The International Year of Disabled Persons was an event organized by the United Nations for 1981.  It was an attempt to raise awareness about the inequality faced by disabled people.  The organizers approached Ian Dury (a singer/songwriter who is hugely more famous in the UK than the US and who suffered from polio as a child) to support the event and he was outraged.  He thought it was patronizing and insensitive to disabled people to imply that they would all be ok by 1982.  He as a provocateur by nature and decided to write an in-your-face song that was part battle cry.  This song was called Spasticus Autisticus.  Dury saw it as "reclaiming" the word that had been used as an insult (like some of Richard Pryor's work).
The song was deemed "offensive to polite sensibilities" by the BBC and subsequently banned.  It's an angry anthem, full of Dury's signature word play.  Dury said it was the second best song he ever wrote, even though the outrage it provoked had a hugely negative impact on his career.  



So there's your food for thought for the day.  Some words aren't as harmless as you think.



Here's an interesting blog post on the difference between the two culture's perceptions of this word:
A comedian's perspective:

5 comments:

  1. http://news.bbc.co.uk/2/hi/uk_news/magazine/4902432.stm

    I've never heard #3 and #4 and #6 is just odd.

    ReplyDelete
  2. I've heard #4 used here in the UK. It always makes me twitch. I asked Ross about #4 and he's not heard it. When I asked about #6, he said the poll was probably asked of people who were in wheelchairs and that they don't like when people say patronizing things like "you're so brave". I think that makes sense.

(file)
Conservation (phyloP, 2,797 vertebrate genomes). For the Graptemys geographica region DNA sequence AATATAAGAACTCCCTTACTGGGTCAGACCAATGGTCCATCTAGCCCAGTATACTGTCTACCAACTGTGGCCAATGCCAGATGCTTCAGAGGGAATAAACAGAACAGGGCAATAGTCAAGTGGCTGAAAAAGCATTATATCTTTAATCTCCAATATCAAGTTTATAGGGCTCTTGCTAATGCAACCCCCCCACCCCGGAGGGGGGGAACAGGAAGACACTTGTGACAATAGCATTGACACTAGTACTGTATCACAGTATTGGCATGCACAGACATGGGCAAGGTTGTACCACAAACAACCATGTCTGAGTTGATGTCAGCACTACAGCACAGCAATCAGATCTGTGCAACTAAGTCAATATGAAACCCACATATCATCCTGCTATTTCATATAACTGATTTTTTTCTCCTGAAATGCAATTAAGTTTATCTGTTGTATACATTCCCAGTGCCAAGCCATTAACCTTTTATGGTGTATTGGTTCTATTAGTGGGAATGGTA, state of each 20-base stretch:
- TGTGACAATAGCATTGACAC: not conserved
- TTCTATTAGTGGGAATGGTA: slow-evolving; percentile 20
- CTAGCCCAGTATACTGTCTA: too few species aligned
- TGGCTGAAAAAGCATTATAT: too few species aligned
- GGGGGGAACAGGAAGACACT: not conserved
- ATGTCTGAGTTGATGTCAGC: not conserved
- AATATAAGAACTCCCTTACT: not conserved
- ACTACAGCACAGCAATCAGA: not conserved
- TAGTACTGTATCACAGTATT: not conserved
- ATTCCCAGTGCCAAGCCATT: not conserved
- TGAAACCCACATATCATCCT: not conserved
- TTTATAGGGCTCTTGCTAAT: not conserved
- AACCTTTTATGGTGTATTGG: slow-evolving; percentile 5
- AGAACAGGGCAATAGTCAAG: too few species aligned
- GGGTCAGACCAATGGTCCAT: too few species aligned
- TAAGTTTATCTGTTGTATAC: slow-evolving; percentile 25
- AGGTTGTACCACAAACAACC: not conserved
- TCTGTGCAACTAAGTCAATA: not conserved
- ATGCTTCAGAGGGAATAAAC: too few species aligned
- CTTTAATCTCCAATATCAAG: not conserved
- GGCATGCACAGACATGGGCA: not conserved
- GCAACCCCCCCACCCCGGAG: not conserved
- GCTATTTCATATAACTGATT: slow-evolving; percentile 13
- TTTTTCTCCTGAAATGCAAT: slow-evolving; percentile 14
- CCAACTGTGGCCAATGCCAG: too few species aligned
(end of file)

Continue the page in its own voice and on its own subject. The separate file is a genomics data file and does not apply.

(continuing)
ReplyDelete
  3. OMG OMG OMG!!! I say "spaz" all the time! I'm sure I've used it while in the UK, no one said anything! Vernon thinks my accent and the words I use are cute, and if I say something "wrong" he chalks it off as, "she's american". UGH! I had NO idea it was a word pertaining to the disabled... I never say the "r" word. Good grief! And here I throw a fit every time he tells me he had Faggots and Mash for dinner. SO GLAD I found your blog! :)

    ReplyDelete
  4. Kimberly, Glad to be of service. I was totally shocked too when I found out how offensive it is. I never knew! I bet most Americans don't...

    ReplyDelete
  5. Kimberly

    That's because the word isn't that highly frowned upon here in the UK, and it certainly is not a patch on the word 'Retard'.

    You often find somebody who is a little clumsy or forgetful will refere to themselves as a 'spaz' I have even heard the word used by people who suffer disabilities when they playfully regard themselves. As it has much less stigma attached to it in this day and age. It's quite similar to when somebody regards themselves as fat after having eaten alot of chocolate.

    Obviously, using the word negetively toward somebody isn't going to make them feel very nice. But that applies to ANY curse word. It's often a playful word, used amongst people who know each other well enough to take it as just that.

    ReplyDelete